7. I sent an open-records letter to the board that requested whatever information was available on cases of homicide where funeral expenses were requested but denied. Because the board maintains records going back three years, I requested files from January of 2011 through December of 2013. This was tricky, because Oklahoma law exempts most of these documents from disclosure, even under the Open Records Act. The board was only willing to provide me with reports that included the names of victims requesting expenses, the claimant (i.e. next of kin), the board’s decisions on those requests (granted or denied, and if denied, why), and the county where the case originated. I wasn’t able to get a criminal case number, or even the name of the defendant who had committed the relevant crime. There were also no records whatsoever regarding the race of victims.

8. The NGC is funded by the U.S. Department of Justice, and works to provide “national leadership, information, training, and technical assistance that target gangs and street gang members of all ages.”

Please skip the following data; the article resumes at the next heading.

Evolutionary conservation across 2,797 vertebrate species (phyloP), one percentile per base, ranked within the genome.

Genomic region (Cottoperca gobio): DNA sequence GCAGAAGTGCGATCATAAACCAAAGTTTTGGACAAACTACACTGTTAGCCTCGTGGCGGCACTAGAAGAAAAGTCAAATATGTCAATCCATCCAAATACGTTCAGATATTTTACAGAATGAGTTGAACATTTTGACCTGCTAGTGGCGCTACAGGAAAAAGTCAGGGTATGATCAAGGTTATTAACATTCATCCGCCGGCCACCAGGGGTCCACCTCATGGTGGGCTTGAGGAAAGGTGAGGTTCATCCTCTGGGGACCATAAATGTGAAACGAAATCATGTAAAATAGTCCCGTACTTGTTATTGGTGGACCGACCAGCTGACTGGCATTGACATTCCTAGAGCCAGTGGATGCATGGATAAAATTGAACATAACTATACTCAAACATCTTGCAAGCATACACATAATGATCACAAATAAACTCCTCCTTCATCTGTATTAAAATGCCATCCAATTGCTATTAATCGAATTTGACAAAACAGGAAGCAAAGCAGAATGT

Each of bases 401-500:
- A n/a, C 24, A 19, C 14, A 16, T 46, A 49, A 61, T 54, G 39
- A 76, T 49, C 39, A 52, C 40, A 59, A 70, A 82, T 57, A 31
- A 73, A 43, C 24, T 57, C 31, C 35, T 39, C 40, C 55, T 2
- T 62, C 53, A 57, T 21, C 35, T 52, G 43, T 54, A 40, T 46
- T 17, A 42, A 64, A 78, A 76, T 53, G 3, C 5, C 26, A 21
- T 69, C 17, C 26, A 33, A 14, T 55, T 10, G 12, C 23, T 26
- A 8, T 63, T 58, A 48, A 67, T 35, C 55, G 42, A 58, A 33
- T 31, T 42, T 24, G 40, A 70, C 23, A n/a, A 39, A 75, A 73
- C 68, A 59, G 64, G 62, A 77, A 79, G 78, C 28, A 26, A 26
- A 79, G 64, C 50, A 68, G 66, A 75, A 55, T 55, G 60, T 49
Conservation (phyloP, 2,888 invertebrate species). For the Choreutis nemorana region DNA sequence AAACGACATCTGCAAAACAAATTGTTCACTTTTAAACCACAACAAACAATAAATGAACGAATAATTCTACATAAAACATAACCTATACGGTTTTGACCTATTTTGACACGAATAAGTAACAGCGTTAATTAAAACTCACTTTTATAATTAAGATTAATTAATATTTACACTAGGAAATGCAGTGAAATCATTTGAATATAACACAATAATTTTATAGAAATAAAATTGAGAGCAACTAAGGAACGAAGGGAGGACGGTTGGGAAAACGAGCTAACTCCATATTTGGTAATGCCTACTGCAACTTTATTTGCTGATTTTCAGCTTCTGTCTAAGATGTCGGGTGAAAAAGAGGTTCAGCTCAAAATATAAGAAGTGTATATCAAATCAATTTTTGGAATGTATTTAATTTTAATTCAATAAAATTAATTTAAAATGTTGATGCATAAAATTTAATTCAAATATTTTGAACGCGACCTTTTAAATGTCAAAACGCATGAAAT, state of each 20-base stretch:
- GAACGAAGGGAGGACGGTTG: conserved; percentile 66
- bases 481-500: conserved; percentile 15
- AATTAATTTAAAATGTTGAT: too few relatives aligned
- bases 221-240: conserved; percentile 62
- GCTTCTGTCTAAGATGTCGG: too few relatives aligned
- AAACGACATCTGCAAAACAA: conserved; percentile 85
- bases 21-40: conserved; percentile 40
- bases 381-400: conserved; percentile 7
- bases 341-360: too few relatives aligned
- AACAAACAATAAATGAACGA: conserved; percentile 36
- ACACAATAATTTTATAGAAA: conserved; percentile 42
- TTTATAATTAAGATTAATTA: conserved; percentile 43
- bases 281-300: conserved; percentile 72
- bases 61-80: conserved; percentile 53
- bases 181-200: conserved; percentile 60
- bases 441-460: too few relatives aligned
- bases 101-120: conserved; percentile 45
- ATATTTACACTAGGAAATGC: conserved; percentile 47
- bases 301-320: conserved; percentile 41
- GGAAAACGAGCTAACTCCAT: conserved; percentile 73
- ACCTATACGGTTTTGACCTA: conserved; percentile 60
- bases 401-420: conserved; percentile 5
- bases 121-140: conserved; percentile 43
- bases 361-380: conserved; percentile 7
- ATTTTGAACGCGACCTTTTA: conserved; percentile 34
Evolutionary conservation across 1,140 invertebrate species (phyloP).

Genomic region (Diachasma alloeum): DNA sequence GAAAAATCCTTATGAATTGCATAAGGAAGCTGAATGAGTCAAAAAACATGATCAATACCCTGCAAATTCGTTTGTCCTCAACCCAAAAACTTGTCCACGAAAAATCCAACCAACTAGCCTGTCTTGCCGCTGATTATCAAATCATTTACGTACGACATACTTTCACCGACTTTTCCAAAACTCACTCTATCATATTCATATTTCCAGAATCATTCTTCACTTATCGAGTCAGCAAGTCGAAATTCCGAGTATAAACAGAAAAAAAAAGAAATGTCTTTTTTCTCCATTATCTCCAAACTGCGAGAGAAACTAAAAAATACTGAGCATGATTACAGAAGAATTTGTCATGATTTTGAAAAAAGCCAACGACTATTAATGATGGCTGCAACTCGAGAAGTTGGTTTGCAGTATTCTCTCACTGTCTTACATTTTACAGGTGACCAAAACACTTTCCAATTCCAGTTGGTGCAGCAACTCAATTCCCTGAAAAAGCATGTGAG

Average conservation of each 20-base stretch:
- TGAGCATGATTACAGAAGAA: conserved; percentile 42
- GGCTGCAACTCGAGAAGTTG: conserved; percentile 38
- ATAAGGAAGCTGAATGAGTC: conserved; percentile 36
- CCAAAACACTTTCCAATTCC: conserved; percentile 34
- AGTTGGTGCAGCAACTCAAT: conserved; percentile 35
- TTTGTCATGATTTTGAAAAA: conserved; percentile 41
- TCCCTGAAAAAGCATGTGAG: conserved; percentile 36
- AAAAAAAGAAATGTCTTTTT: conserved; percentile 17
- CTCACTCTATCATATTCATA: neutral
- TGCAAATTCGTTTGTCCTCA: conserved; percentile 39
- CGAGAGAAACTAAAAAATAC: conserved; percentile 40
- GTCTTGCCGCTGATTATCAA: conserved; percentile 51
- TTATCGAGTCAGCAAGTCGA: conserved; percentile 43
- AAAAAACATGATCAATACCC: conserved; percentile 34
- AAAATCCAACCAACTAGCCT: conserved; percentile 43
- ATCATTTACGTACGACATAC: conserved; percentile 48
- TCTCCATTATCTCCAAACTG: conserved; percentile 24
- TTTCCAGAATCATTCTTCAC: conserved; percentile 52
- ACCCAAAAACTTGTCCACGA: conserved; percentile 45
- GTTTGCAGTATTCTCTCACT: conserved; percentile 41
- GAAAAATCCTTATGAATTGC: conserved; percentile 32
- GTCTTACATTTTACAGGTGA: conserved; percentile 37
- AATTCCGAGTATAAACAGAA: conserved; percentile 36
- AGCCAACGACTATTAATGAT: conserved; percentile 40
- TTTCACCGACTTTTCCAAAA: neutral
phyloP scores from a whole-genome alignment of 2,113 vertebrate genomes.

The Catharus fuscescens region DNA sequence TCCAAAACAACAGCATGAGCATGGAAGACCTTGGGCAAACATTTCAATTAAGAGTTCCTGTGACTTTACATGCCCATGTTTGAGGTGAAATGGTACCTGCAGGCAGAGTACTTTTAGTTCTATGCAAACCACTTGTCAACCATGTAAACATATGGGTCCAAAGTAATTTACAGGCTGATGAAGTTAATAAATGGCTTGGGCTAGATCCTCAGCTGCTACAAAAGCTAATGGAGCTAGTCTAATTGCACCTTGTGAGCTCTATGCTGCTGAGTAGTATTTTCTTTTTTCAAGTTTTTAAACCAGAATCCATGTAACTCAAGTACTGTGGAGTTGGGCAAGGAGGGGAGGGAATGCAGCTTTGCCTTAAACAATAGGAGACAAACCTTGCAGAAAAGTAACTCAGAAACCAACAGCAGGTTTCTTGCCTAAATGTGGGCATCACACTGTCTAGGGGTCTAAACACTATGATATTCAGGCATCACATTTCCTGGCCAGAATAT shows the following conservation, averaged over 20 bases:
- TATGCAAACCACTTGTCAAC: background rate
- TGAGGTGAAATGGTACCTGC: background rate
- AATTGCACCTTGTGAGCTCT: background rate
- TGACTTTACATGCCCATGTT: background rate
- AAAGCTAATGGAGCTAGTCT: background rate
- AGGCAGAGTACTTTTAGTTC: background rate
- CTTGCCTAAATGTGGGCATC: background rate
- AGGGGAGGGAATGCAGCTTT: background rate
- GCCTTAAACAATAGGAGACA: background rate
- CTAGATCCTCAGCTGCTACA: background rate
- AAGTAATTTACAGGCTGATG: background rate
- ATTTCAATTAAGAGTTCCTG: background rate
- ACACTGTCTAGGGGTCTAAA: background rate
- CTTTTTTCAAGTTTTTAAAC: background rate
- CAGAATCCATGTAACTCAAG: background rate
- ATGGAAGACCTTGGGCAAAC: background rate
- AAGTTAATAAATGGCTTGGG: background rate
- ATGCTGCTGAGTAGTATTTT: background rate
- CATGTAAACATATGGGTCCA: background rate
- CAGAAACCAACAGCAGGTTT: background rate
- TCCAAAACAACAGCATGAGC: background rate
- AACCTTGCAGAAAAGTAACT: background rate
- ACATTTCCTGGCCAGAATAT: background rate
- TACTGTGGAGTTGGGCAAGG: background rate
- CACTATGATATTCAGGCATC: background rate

9. Those are the most recent numbers, taken from a 2011 survey that looked back to 1996. In the 15 years tracked by the NGC, the demographics remained highly consistent: The Latino share of the gang population moved from the mid-40s to around the 50 percent mark; black gang-members accounted for anywhere from the mid-30s to the low 30s to the high 30s; white membership remained largely constant, right around 10 percent of the overall American gang population (roughly tied with “All Other Races”).

Originally published in This Land, Vol. 6, Issue 1, January 1, 2015.